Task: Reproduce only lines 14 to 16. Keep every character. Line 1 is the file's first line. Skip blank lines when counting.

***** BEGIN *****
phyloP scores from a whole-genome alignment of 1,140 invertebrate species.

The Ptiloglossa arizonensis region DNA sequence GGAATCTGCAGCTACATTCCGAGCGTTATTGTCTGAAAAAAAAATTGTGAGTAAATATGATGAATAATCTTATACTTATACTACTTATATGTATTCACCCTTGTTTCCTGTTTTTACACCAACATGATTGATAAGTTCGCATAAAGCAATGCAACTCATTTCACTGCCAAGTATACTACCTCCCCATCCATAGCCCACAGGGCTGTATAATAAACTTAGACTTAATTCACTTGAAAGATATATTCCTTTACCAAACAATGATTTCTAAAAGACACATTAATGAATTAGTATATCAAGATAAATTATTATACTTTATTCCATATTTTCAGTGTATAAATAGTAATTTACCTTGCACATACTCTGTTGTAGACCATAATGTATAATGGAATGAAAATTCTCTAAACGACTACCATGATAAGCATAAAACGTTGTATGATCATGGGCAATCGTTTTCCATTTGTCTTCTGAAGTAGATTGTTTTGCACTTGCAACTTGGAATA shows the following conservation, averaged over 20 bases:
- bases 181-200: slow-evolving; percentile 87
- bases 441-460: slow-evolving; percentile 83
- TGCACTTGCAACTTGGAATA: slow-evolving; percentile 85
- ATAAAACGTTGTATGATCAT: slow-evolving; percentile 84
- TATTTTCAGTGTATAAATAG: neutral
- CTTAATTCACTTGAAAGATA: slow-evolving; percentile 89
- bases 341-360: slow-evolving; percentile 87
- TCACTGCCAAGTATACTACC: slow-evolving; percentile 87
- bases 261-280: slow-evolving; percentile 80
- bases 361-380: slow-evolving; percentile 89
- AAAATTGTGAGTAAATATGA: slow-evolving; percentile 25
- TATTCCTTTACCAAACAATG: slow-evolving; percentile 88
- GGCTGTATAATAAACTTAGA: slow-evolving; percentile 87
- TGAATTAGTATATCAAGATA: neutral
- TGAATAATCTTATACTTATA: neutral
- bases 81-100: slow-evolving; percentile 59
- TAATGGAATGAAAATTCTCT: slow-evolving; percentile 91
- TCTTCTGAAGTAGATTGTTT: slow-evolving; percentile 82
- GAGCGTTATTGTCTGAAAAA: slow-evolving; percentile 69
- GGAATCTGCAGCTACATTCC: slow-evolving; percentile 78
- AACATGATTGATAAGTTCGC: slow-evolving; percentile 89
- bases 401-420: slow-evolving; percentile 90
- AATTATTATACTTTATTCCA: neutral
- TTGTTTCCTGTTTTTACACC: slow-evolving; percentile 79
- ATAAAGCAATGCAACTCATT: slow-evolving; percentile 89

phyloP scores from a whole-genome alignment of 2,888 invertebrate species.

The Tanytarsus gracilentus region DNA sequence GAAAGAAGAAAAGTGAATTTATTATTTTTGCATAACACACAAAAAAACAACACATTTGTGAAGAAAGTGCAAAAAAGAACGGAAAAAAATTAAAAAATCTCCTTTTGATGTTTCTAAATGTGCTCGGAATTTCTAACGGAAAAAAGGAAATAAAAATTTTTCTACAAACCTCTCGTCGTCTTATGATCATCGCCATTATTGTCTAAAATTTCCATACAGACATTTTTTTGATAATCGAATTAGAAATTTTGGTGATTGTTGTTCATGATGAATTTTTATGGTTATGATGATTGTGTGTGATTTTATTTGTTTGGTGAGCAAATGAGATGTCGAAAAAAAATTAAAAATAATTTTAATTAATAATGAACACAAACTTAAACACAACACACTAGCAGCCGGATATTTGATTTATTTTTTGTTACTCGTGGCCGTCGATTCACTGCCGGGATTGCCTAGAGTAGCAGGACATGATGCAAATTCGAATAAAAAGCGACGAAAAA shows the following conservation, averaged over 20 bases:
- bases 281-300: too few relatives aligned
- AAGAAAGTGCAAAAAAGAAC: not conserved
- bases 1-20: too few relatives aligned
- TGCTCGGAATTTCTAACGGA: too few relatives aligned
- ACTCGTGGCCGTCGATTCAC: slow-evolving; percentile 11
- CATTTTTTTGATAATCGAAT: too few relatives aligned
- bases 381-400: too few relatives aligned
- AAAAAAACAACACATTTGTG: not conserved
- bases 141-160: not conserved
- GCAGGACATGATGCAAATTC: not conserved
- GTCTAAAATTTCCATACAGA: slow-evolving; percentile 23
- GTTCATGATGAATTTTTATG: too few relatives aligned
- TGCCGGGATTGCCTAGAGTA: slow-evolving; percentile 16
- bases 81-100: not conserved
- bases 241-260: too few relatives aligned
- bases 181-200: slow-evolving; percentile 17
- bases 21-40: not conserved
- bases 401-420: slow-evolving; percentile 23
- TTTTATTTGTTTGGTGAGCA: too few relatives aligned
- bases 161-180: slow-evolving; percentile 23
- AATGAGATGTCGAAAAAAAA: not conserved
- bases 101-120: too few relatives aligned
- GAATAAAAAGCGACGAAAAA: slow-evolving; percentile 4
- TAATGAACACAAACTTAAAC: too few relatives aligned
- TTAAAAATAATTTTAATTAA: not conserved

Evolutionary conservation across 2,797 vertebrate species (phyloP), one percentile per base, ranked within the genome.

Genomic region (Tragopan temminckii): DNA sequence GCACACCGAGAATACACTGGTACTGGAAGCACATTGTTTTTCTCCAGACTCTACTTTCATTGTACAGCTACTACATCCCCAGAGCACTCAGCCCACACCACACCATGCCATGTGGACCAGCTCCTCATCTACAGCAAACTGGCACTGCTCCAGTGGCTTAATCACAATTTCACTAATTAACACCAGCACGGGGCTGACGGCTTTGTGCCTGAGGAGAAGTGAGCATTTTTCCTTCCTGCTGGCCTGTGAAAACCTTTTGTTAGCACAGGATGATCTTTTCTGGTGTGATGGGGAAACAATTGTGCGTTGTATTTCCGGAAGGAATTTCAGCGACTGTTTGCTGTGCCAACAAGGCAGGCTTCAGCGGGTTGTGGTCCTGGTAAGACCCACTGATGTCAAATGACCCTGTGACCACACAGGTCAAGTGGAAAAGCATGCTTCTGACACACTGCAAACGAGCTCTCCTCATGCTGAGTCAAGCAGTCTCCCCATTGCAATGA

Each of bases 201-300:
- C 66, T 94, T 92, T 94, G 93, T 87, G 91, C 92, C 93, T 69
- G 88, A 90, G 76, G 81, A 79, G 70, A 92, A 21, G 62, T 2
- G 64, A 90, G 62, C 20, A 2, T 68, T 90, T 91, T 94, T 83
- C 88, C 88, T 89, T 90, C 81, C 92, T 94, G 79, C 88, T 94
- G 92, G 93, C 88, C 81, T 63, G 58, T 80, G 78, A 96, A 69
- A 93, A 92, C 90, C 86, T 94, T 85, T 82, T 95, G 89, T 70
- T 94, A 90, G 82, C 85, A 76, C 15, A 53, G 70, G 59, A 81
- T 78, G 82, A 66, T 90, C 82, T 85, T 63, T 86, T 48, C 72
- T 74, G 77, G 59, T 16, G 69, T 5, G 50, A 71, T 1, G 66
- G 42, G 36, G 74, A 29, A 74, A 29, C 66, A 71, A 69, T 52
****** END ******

- TATTCCTTTACCAAACAATG: slow-evolving; percentile 88
- GGCTGTATAATAAACTTAGA: slow-evolving; percentile 87
- TGAATTAGTATATCAAGATA: neutral